Joseph isn’t the only one overwhelmed by God’s desires. So is Mary. In the first chapter of Luke, we learn Mary, who was likely between the ages of 13-15, was from Nazareth, a town which wasn’t anything to write home about. It was a poor village with few people. It was not the large and popular tourist destination that it is today. We don’t know what Mary was doing, but she is visited by Gabriel who tells her she is pregnant with the Son of God. Imagine her perplexity and confusion when she hears this announcement. She is a young woman. She is a virgin. She is betrothed to be married. And, she’s pregnant? How could this be? What would happen to her? Put yourself in her shoes. You could probably feel the fear Mary was feeling.

What does Gabriel say to her? He tells her to not be afraid. God is with her. God found favor with Mary, and showed her grace and peace. God will soon show that same grace and favor to then entire world through the birth of Jesus, who would save all of creation from their sin. Mary can feel peace because God is not going to abandon her. She would be protected. God will walk with her, and she will not be alone in this pregnancy. Mary will receive the greatest gift. She will be the first to hold the Baby Jesus in her arms and would always be known as the Mother of God.

Her response is one of the most beautiful responses to God’s grace and kindness in all of Scripture. She says, “I am the Lord’s servant.” She submits to God’s desires and accepts it as her own path of grace. She did not walk as God’s servant alone. Mary felt peace knowing God would be beside her in this new journey. As well, when she visits with her cousin Elizabeth, who was pregnant with John the Baptist, she offers a wonderful praise of adoration to God because of her love of God. Mary’s response to God’s grace and peace was to worship and praise God.

Both Mary and Joseph faced a difficult decision of how to respond to God’s call to be Jesus’ earthly parents. Neither blindly accepted this calling. They both wrestled with it. In their wrestling, God promised be with them. They would not do this alone. God’s grace and peace would walk with them.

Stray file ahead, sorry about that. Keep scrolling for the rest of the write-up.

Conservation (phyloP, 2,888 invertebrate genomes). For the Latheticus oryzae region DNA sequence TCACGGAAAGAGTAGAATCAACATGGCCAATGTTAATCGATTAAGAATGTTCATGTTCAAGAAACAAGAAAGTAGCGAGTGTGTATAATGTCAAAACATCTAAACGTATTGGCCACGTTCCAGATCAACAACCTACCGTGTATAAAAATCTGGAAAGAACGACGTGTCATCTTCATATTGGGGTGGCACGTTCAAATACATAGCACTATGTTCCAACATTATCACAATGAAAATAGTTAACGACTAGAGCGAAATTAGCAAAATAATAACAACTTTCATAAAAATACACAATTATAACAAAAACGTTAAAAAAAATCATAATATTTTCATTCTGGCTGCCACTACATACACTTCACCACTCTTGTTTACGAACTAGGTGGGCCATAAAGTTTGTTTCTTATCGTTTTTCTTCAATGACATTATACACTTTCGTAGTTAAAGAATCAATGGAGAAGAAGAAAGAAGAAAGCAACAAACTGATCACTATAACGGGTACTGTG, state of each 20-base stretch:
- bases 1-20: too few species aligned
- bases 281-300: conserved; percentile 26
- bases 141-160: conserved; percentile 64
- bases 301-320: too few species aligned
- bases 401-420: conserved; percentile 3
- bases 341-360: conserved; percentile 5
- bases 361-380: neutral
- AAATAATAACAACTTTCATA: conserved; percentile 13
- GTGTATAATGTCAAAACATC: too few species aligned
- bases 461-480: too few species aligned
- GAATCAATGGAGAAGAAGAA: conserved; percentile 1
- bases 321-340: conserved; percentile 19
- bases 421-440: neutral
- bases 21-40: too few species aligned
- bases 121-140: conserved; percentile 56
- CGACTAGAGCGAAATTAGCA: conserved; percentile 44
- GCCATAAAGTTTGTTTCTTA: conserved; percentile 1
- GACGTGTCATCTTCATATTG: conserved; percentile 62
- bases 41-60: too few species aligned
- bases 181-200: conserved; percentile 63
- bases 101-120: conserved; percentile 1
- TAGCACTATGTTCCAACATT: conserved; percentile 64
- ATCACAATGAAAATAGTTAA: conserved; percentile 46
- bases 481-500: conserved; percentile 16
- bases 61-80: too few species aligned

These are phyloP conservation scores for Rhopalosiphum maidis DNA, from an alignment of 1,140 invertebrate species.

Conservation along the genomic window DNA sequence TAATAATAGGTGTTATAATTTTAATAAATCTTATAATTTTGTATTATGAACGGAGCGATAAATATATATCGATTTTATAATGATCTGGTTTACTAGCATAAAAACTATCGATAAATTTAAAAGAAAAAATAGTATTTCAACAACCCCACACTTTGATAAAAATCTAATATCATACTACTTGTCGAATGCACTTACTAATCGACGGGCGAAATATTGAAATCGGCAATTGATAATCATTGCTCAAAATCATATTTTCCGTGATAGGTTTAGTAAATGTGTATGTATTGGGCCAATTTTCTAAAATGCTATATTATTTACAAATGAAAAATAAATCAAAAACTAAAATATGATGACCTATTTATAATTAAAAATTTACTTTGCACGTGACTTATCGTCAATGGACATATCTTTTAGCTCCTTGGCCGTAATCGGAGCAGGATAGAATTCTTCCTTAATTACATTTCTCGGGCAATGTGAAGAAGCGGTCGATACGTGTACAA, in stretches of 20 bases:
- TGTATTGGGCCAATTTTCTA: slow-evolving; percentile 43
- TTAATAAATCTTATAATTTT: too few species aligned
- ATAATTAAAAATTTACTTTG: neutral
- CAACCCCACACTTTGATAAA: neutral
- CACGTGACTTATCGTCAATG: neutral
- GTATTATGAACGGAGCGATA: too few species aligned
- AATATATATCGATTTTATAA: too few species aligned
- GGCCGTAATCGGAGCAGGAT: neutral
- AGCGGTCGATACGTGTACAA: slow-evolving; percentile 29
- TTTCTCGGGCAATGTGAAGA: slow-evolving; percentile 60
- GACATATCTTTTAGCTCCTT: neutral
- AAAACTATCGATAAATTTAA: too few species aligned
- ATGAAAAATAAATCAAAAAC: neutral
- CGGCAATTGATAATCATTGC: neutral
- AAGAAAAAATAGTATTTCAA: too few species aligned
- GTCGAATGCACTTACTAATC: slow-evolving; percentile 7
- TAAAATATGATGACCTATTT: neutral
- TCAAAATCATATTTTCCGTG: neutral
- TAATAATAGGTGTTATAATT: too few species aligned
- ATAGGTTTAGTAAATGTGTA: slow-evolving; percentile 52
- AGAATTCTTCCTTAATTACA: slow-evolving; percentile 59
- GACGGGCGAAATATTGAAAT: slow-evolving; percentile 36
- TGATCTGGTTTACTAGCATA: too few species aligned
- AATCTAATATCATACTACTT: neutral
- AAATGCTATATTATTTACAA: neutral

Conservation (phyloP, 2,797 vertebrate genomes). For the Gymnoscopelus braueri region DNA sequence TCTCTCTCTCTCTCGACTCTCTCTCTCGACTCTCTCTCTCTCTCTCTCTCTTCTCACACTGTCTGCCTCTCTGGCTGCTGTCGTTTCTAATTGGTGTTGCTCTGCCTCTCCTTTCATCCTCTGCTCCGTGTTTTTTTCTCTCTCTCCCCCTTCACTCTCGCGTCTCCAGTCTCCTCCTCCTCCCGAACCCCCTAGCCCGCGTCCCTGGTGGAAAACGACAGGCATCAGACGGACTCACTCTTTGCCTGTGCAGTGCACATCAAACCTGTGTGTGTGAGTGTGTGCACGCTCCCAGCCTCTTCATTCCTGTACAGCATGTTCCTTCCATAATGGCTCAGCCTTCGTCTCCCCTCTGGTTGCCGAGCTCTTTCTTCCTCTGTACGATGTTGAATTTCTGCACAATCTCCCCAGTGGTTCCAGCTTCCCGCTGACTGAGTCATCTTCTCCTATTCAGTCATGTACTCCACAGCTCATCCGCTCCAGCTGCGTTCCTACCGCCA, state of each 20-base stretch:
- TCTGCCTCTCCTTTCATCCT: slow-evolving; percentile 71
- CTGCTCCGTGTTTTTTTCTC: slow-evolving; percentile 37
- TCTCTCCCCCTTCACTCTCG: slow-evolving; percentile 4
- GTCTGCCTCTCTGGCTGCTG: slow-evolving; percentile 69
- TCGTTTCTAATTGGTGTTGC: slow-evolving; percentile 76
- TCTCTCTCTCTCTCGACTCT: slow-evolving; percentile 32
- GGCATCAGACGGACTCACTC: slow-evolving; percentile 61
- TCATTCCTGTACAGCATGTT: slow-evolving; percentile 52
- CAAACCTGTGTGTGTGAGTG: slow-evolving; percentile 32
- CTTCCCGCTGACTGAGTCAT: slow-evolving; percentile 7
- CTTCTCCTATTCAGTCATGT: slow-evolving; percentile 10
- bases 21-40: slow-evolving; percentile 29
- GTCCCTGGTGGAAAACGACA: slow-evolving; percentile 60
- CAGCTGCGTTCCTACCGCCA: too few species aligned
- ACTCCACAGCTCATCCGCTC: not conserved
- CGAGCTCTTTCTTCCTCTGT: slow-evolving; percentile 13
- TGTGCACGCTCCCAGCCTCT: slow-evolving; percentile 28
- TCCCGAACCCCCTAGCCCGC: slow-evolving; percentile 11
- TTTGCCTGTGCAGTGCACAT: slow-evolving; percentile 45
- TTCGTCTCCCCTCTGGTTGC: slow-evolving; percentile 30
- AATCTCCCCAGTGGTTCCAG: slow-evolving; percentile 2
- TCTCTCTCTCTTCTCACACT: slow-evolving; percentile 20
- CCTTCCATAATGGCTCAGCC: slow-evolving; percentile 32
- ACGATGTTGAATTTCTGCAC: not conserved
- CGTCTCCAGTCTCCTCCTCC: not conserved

Neither do we face difficult situations in our lives alone. God’s peace in the most distressing and disheartening of situations is here for all of us. God doesn’t call us to a life of fear and timidity, but of peace and living in the presence of God. When we go through difficult moments in our lives, we can have the confidence knowing God’s peace is with us. Even though some situations may seem overwhelming at times, God promises he will not abandon us. God’s peace and comfort is our assurance that God’s presence is with us.

I think this word gives us comfort. For many, Christmas is not a time of celebration, but a time of anxiety and sadness. We are reminded of those we have lost. Their presence is felt even more so during times of celebration. As well, there are many who visiting families is a time of frustration and sadness. The promise of God’s peace is that God is always with us, even when we are hurting and feel as though we cannot go on. We can be comforted knowing that even when we cannot face another time of celebration, God is right beside us. God is encouraging us, comforting us, and strengthening us in our times of loss and depression. We can have peace because the Emmanuel came, and is with us today.

As well, I think it is a word that gives us hope as a church and a charge. This year has been a time of transition and new beginnings for Mackville and Antioch. It’s also a time where we can look around and see the pews not as filled, and our loved ones not worshiping with us as we once liked. God’s promise is that his presence is here. God’s peace is with us, as a church and a charge, as we look forward to what it means for us to be a living and loving witness of Jesus Christ in Mackville, in Perryville, in Springfield, in Danville, in Harrodsburg, and all throughout our commonwealth, nation, and world.

God’s peace shows us the way to be fruitful and multiply as a congregation and as a people. This is something for all of us to think about what it means for us. In 2012, I am calling the church and charge to a time of visioning and looking forward. I want us to answer this question: What does it mean for us to be a representation of Christ in our community and our world? It will require us to look within the life of our church, and our own souls, to see what this might mean for us.

This is not a process of one, but a process for all of us. I want you to be in prayer and diligently think about this question. I want us to be in conversation with each other about this question and what it means for you. I want to hear your thoughts. I want to hear your struggles. I want to hear your soul. And, I want us to be in conversations with others who will guide us through this process. On Sunday, February 19, District Superintendent Jean Hawxhurst will be with us and will be talking with all of us about our vision as a church and a charge.

If we want to grow, and if we want to be alive, then we must look into the depths of our soul, as individuals, and as the church, to discern God’s call for us. We might be fearful and we might be intimidated, but just like Mary and Joseph we can be assured that God is with us. God will not abandon us. God’s peace will comfort us at all times.